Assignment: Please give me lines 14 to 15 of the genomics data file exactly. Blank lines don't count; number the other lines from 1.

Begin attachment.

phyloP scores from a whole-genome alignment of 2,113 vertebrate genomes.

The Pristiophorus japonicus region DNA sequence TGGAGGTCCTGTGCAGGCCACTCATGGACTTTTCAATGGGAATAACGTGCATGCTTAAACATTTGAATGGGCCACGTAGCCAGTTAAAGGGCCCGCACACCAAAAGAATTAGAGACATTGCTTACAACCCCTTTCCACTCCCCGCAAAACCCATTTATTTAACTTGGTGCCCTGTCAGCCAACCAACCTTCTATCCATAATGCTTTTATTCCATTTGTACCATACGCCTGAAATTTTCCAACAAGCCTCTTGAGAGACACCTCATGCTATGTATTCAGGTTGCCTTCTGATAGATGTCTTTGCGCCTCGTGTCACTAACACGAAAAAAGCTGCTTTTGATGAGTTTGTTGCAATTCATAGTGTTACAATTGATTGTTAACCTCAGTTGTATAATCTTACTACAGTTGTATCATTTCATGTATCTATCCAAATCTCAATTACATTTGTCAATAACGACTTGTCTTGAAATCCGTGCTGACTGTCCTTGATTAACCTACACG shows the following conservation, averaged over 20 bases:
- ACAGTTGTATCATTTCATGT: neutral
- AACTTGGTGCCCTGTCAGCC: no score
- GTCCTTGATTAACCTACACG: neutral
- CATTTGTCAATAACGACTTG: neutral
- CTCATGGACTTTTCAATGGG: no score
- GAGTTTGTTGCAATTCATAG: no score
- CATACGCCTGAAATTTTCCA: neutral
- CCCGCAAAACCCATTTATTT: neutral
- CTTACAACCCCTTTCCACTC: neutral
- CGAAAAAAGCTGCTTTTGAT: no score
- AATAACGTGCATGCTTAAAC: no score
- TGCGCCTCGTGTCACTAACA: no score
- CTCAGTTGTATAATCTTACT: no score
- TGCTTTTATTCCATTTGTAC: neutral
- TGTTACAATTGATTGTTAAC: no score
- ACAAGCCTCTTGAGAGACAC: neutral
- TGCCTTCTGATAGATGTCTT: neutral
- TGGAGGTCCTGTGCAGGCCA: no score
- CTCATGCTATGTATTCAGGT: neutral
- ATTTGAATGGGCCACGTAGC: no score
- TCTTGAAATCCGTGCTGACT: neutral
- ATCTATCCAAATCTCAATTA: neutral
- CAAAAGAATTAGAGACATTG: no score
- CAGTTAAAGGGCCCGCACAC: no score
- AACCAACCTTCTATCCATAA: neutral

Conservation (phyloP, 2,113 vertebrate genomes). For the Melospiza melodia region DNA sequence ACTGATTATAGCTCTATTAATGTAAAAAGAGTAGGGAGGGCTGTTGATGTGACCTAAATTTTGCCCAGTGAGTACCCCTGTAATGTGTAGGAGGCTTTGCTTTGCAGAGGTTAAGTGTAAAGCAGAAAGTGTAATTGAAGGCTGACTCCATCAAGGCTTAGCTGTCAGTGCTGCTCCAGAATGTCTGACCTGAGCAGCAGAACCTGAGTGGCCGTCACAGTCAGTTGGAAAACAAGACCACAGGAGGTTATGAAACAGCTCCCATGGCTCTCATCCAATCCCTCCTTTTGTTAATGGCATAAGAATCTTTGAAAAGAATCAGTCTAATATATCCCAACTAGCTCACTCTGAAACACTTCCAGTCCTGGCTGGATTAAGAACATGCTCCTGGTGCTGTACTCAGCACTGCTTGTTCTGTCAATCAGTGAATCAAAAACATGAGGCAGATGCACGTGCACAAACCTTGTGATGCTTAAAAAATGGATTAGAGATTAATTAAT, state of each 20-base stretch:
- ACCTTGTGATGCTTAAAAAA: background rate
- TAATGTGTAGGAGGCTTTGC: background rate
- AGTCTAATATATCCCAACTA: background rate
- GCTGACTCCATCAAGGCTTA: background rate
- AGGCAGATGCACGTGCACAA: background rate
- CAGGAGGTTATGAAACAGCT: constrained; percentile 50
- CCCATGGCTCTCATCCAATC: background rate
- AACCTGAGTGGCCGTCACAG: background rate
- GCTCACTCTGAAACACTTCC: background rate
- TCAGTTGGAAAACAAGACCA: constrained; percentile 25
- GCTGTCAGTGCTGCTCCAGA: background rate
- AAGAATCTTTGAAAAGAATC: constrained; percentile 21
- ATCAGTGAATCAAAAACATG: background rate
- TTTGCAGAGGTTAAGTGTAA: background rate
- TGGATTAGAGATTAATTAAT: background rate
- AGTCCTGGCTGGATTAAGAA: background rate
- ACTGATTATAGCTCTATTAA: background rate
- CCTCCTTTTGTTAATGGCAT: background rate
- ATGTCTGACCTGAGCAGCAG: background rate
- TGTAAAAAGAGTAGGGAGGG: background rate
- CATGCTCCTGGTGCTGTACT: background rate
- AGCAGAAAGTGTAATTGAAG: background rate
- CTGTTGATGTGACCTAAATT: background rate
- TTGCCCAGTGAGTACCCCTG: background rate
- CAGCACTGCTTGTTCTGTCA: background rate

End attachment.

- TGCGCCTCGTGTCACTAACA: no score
- CTCAGTTGTATAATCTTACT: no score